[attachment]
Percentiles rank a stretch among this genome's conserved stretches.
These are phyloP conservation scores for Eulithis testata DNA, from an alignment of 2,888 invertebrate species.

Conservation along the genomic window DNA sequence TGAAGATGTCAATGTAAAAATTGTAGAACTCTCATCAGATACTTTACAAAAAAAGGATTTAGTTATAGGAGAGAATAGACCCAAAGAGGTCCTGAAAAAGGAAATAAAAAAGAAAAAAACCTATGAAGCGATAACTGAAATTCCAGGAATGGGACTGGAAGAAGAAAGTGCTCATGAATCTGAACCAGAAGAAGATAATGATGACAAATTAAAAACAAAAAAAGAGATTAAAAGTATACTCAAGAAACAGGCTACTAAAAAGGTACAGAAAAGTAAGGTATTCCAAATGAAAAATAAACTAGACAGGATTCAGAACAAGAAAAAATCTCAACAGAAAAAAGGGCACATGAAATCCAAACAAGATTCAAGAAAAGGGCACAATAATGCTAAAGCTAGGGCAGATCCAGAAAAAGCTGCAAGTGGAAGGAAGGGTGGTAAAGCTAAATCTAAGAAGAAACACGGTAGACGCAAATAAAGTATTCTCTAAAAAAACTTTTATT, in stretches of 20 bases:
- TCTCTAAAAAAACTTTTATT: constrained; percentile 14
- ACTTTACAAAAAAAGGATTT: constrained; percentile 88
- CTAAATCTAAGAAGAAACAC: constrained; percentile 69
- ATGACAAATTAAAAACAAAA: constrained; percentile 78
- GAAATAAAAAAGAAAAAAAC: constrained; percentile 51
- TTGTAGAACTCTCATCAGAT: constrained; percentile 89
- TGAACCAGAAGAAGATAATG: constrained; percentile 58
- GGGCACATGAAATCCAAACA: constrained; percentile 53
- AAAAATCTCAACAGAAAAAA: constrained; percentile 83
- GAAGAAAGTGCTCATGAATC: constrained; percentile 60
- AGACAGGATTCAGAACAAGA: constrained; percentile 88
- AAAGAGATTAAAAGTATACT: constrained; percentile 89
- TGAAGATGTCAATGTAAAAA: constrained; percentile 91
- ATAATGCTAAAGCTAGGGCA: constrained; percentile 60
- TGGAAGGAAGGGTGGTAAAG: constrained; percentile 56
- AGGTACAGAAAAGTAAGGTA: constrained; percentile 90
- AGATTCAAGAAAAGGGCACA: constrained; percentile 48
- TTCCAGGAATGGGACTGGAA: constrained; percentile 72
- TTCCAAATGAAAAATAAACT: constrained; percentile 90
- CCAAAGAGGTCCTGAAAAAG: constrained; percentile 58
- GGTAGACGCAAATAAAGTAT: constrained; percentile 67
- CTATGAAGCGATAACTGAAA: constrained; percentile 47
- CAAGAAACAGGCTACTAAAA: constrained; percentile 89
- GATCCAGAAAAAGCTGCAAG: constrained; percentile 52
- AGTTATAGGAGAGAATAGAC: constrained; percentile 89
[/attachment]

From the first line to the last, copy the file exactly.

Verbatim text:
Percentiles rank a stretch among this genome's conserved stretches.
These are phyloP conservation scores for Eulithis testata DNA, from an alignment of 2,888 invertebrate species.

Conservation along the genomic window DNA sequence TGAAGATGTCAATGTAAAAATTGTAGAACTCTCATCAGATACTTTACAAAAAAAGGATTTAGTTATAGGAGAGAATAGACCCAAAGAGGTCCTGAAAAAGGAAATAAAAAAGAAAAAAACCTATGAAGCGATAACTGAAATTCCAGGAATGGGACTGGAAGAAGAAAGTGCTCATGAATCTGAACCAGAAGAAGATAATGATGACAAATTAAAAACAAAAAAAGAGATTAAAAGTATACTCAAGAAACAGGCTACTAAAAAGGTACAGAAAAGTAAGGTATTCCAAATGAAAAATAAACTAGACAGGATTCAGAACAAGAAAAAATCTCAACAGAAAAAAGGGCACATGAAATCCAAACAAGATTCAAGAAAAGGGCACAATAATGCTAAAGCTAGGGCAGATCCAGAAAAAGCTGCAAGTGGAAGGAAGGGTGGTAAAGCTAAATCTAAGAAGAAACACGGTAGACGCAAATAAAGTATTCTCTAAAAAAACTTTTATT, in stretches of 20 bases:
- TCTCTAAAAAAACTTTTATT: constrained; percentile 14
- ACTTTACAAAAAAAGGATTT: constrained; percentile 88
- CTAAATCTAAGAAGAAACAC: constrained; percentile 69
- ATGACAAATTAAAAACAAAA: constrained; percentile 78
- GAAATAAAAAAGAAAAAAAC: constrained; percentile 51
- TTGTAGAACTCTCATCAGAT: constrained; percentile 89
- TGAACCAGAAGAAGATAATG: constrained; percentile 58
- GGGCACATGAAATCCAAACA: constrained; percentile 53
- AAAAATCTCAACAGAAAAAA: constrained; percentile 83
- GAAGAAAGTGCTCATGAATC: constrained; percentile 60
- AGACAGGATTCAGAACAAGA: constrained; percentile 88
- AAAGAGATTAAAAGTATACT: constrained; percentile 89
- TGAAGATGTCAATGTAAAAA: constrained; percentile 91
- ATAATGCTAAAGCTAGGGCA: constrained; percentile 60
- TGGAAGGAAGGGTGGTAAAG: constrained; percentile 56
- AGGTACAGAAAAGTAAGGTA: constrained; percentile 90
- AGATTCAAGAAAAGGGCACA: constrained; percentile 48
- TTCCAGGAATGGGACTGGAA: constrained; percentile 72
- TTCCAAATGAAAAATAAACT: constrained; percentile 90
- CCAAAGAGGTCCTGAAAAAG: constrained; percentile 58
- GGTAGACGCAAATAAAGTAT: constrained; percentile 67
- CTATGAAGCGATAACTGAAA: constrained; percentile 47
- CAAGAAACAGGCTACTAAAA: constrained; percentile 89
- GATCCAGAAAAAGCTGCAAG: constrained; percentile 52
- AGTTATAGGAGAGAATAGAC: constrained; percentile 89